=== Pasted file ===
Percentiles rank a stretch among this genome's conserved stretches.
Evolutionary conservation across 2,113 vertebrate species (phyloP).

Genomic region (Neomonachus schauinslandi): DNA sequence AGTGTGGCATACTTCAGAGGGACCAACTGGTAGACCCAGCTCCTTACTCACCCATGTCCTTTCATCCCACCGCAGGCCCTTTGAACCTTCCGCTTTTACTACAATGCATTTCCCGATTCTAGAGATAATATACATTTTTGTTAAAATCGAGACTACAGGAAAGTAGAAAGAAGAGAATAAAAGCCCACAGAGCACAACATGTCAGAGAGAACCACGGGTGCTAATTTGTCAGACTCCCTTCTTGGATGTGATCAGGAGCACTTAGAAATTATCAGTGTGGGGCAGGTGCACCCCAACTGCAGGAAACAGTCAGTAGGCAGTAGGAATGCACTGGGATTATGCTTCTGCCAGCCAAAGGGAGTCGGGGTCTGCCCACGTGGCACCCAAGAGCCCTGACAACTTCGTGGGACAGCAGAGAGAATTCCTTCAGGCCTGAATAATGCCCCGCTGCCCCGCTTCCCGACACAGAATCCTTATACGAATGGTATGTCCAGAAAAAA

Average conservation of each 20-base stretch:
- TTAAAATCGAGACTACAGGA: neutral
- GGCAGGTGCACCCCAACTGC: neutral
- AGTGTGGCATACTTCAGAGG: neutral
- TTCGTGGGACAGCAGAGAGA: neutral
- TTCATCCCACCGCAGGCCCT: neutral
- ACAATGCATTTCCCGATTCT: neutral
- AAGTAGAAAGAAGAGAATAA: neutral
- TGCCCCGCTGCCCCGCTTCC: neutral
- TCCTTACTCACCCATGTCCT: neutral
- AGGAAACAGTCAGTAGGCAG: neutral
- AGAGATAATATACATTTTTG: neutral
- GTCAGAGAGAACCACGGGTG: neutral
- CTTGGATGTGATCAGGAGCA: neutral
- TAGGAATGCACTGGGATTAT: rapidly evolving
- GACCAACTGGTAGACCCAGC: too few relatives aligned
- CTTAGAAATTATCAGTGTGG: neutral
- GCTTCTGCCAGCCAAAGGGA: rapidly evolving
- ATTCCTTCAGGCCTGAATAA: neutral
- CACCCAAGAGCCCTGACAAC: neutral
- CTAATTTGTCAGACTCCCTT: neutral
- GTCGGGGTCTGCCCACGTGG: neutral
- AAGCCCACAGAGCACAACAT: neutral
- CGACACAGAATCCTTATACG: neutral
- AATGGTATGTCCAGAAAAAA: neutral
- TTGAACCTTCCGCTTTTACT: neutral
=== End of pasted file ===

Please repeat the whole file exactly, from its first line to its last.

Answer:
Percentiles rank a stretch among this genome's conserved stretches.
Evolutionary conservation across 2,113 vertebrate species (phyloP).

Genomic region (Neomonachus schauinslandi): DNA sequence AGTGTGGCATACTTCAGAGGGACCAACTGGTAGACCCAGCTCCTTACTCACCCATGTCCTTTCATCCCACCGCAGGCCCTTTGAACCTTCCGCTTTTACTACAATGCATTTCCCGATTCTAGAGATAATATACATTTTTGTTAAAATCGAGACTACAGGAAAGTAGAAAGAAGAGAATAAAAGCCCACAGAGCACAACATGTCAGAGAGAACCACGGGTGCTAATTTGTCAGACTCCCTTCTTGGATGTGATCAGGAGCACTTAGAAATTATCAGTGTGGGGCAGGTGCACCCCAACTGCAGGAAACAGTCAGTAGGCAGTAGGAATGCACTGGGATTATGCTTCTGCCAGCCAAAGGGAGTCGGGGTCTGCCCACGTGGCACCCAAGAGCCCTGACAACTTCGTGGGACAGCAGAGAGAATTCCTTCAGGCCTGAATAATGCCCCGCTGCCCCGCTTCCCGACACAGAATCCTTATACGAATGGTATGTCCAGAAAAAA

Average conservation of each 20-base stretch:
- TTAAAATCGAGACTACAGGA: neutral
- GGCAGGTGCACCCCAACTGC: neutral
- AGTGTGGCATACTTCAGAGG: neutral
- TTCGTGGGACAGCAGAGAGA: neutral
- TTCATCCCACCGCAGGCCCT: neutral
- ACAATGCATTTCCCGATTCT: neutral
- AAGTAGAAAGAAGAGAATAA: neutral
- TGCCCCGCTGCCCCGCTTCC: neutral
- TCCTTACTCACCCATGTCCT: neutral
- AGGAAACAGTCAGTAGGCAG: neutral
- AGAGATAATATACATTTTTG: neutral
- GTCAGAGAGAACCACGGGTG: neutral
- CTTGGATGTGATCAGGAGCA: neutral
- TAGGAATGCACTGGGATTAT: rapidly evolving
- GACCAACTGGTAGACCCAGC: too few relatives aligned
- CTTAGAAATTATCAGTGTGG: neutral
- GCTTCTGCCAGCCAAAGGGA: rapidly evolving
- ATTCCTTCAGGCCTGAATAA: neutral
- CACCCAAGAGCCCTGACAAC: neutral
- CTAATTTGTCAGACTCCCTT: neutral
- GTCGGGGTCTGCCCACGTGG: neutral
- AAGCCCACAGAGCACAACAT: neutral
- CGACACAGAATCCTTATACG: neutral
- AATGGTATGTCCAGAAAAAA: neutral
- TTGAACCTTCCGCTTTTACT: neutral